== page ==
Enterprise Services Architecture outlines a disciplined and structured approach to understanding how today's enterprise applications will make use of web services. This book, aimed at senior management and IT professionals, presents a forward-looking architecture that can meet future development challenges with ease and agility.
"Enterprise Services Architecture, as described in this book, is an application of service-oriented architecture and sound principles of object-oriented design applied to the current heterogeneous world of IT architecture. Enterprise services are the high-level components that aggregate web services into reusable elements. The new world of Enterprise Services Architecture will change the way all vendors build applications and the way companies use them. Monolithic applications will be broken apart into layers and offered as components. The reduced cost of integration and flexibility will make design, modeling, and architecture vital commodities as companies craft the optimal structure out of these components. The benefit should be the ability to optimize the business without a bottleneck in the IT infrastructure, which is too often the case. The ultimate goal of this book is to help our customers and the marketplace at large come to grips with the architectural revolution that is underway."
--Hasso Plattner, Chairman, SAP AG Supervisory Board
This book was commissioned by SAP and will be used by SAP to promote their products. We're making it available through our retailers because we believe the information in it is of interest to readers outside of SAP's immediate sphere.
Dan Woods, a seasoned CTO, has built technology for companies ranging from Time Inc. New Media to TheStreet.com. He has managed the product development cycle from initial requirements through sales for web sites and software products designed for the publishing and financial services industries. Dan has also navigated all phases of the business cycle: crafting strategy and budgets, building and managing large development teams, writing patent applications, negotiating large vendor agreements, operating data centers, communicating with board members, raising money, and selling and marketing a product. Dan is the author of two books and a frequent contributor to InfoWorld and other publications.
Our look is the result of reader comments, our own experimentation, and feedback from distribution channels. Distinctive covers complement our distinctive approach to technical topics, breathing personality and life into potentially dry subjects. Darren Kelly was the production editor, Debra Cameron was the developmental editor, and Sada Preisch was the proofreader for Enterprise Services Architecture. Claire Cloutier provided quality control. Julie Hawks wrote the index.
Edie Freedman designed the cover of this book. The cover image is an original color engraving from the 19th century. Emma Colby produced the cover layout with QuarkXPress 4.1 using Myriad and Birka fonts.
David Futato and Edie Freedman designed the interior layout. This book was converted by Joe Wizda to FrameMaker 5.5.6 with a format conversion tool created by Erik Ray, Jason McIntosh, Neil Walls, and Mike Sierra that uses Perl and XML technologies. The text font is Linotype Birka; the heading font is Adobe Myriad Condensed; and the code font is LucasFont's TheSans Mono Condensed. The illustrations that appear in the book were produced by Robert Romano and Jessamyn Read using Macromedia Free-Hand 9 and Adobe Photoshop 6.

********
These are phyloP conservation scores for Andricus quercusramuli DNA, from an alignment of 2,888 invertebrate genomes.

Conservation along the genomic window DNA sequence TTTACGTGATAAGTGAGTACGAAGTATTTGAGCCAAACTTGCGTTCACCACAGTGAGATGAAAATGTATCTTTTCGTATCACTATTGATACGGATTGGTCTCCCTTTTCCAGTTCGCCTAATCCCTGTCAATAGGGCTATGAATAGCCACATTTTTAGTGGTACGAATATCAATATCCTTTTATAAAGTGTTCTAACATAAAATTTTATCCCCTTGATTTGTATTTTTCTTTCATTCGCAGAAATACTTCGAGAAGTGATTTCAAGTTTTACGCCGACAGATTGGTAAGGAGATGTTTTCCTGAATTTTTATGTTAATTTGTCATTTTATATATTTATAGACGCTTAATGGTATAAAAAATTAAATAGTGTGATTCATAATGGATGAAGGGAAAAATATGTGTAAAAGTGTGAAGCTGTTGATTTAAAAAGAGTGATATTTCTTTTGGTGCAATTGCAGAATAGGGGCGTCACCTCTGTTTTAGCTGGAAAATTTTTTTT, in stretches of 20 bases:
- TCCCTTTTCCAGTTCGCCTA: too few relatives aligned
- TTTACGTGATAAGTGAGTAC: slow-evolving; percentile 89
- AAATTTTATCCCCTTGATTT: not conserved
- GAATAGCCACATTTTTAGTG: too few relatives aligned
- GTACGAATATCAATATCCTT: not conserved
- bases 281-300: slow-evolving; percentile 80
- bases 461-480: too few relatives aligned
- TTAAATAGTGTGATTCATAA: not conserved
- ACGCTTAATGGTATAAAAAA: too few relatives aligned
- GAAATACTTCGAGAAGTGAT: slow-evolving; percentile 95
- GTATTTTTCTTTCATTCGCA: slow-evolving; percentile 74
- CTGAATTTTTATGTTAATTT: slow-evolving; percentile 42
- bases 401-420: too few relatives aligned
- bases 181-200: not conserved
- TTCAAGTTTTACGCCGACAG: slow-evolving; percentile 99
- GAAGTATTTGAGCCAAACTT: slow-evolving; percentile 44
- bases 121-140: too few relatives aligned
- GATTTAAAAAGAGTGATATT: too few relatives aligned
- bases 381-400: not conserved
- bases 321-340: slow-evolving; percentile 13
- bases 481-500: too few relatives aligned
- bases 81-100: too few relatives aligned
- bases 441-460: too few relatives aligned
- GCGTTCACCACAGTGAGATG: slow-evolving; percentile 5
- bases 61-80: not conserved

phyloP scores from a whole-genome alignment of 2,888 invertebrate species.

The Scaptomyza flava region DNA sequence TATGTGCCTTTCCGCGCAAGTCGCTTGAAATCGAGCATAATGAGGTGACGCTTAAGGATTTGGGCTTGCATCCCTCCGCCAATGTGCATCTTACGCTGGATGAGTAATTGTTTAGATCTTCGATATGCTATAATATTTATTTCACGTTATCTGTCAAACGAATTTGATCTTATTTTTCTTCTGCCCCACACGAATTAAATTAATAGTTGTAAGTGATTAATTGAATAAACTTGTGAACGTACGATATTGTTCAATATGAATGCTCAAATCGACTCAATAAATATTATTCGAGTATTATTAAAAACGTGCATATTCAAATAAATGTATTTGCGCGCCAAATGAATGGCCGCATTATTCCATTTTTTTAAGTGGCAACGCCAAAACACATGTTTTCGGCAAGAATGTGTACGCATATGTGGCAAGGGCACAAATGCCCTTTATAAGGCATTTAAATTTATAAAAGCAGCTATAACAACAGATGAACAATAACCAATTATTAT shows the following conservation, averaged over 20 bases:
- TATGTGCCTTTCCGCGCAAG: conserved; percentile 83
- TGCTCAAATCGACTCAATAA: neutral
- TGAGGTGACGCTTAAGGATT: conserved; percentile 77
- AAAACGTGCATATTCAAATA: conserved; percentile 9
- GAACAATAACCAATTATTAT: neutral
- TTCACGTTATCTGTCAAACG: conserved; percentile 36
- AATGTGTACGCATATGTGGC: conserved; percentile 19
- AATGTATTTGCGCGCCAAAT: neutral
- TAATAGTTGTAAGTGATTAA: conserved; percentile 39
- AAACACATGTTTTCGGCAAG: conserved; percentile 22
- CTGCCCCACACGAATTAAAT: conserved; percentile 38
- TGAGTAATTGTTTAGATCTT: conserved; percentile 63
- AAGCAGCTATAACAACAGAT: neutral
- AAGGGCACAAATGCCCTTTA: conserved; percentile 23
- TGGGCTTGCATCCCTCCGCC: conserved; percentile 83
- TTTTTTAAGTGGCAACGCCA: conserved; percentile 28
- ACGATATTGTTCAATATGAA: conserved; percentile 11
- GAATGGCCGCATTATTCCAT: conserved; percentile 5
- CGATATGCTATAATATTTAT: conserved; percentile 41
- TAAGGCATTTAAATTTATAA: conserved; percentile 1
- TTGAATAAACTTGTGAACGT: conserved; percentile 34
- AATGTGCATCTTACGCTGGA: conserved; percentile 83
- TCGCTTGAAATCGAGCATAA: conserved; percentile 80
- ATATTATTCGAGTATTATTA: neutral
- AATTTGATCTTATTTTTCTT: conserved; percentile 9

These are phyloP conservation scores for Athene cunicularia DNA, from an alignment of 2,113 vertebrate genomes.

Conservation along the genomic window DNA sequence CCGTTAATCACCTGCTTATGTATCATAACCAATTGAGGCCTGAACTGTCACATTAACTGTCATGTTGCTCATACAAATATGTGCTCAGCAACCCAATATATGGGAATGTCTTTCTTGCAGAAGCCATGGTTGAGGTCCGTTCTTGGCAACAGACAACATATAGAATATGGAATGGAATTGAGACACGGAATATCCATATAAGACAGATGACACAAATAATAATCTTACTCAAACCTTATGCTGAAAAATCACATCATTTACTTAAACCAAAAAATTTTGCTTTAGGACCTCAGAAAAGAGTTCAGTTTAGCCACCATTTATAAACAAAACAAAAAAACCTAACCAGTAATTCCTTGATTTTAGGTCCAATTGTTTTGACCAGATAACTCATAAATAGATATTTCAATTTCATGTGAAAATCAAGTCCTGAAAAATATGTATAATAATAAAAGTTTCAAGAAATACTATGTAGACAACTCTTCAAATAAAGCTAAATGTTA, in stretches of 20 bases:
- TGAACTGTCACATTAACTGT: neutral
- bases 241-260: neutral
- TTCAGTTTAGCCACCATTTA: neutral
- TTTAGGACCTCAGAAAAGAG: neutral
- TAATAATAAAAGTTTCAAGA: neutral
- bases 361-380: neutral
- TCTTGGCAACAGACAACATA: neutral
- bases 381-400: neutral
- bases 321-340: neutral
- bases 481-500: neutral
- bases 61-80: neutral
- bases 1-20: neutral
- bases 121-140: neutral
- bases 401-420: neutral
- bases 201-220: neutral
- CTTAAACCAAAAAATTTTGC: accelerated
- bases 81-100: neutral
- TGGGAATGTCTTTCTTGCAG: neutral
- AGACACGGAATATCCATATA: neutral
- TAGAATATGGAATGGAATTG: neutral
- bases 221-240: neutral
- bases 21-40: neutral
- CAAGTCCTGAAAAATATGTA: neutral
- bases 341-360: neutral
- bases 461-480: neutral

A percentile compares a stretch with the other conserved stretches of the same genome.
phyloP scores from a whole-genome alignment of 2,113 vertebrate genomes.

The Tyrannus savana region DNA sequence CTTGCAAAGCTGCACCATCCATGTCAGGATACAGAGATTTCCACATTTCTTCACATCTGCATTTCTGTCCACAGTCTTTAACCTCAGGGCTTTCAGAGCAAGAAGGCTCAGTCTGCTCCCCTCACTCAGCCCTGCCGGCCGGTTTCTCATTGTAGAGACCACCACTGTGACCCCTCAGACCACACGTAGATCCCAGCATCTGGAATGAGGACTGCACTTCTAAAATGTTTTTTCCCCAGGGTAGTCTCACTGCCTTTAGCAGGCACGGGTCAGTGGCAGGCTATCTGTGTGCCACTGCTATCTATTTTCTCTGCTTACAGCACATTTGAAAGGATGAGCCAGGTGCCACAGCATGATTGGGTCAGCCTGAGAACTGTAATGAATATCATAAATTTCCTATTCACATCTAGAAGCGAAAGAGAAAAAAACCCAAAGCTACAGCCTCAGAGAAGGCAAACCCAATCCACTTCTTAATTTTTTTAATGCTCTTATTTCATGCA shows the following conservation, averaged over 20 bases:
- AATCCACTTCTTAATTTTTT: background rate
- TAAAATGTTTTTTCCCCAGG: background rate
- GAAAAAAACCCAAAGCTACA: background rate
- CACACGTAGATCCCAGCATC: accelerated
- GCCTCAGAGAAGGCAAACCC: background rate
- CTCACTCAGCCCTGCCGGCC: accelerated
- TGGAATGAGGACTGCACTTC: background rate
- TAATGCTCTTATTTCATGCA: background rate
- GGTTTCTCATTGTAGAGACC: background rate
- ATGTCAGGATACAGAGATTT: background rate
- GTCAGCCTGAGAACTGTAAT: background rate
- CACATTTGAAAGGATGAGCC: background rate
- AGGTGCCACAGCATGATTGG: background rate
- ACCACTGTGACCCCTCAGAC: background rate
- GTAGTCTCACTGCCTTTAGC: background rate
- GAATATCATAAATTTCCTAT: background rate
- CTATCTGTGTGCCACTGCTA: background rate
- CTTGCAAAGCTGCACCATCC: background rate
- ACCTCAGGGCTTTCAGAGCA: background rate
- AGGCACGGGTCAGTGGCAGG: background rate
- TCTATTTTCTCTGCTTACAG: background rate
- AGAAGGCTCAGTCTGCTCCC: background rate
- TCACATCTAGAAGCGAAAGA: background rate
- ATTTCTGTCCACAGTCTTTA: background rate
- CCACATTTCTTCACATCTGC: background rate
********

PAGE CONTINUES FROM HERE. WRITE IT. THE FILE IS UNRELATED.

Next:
Comments about oreilly Enterprise Services Architecture:
In the second book in the series between O'Reilly and SAP, author Dan Woods takes the reader through an interesting tour of Enterprise Services Architecture and the evolution of WebServices(WS). He makes a business case for applying WS in the enterprise and argues that despite slow standardization and lack of broader vendor support, WS strategy will surely benefit early adapters.
For starters get this - The concept of Web Services was actually conceived by SAP! Woods shares the historical perspective and speaks about implementing the very first SOA based applications while working at SAP. The thin UI layer of MySAP.com uses a services layer to communicate with loosely coupled components and data services.
This book is aimed at senior management and IT professionals involved in building software solutions for the ever-changing enterprise landscape. This is a book about the philosophical, ideological and evolutionary significance of SOA. In the section titled Making a business case for the use of SOA, Woods looks at Ent.Web Services through the eyes of a consultant, an analyst, a venture capitalist and finally a system integrator, and quotes from the very best industry experts in each of these domains. Beyond the trenches of IT shops, in what Woods describes as Part Engineering discipline and part Computer Science applied to practical business problems, he hypothesizes that pervasive use of Web services will ultimately result in an incremental improvement towards a more efficient society. Efficiency will primarily apply to reduce annoyances of everyday life such as filing for taxes, setting up health insurance or getting a driver s license. Freed up human capital will cumulatively help build efficient, elegant and practical living conditions for all.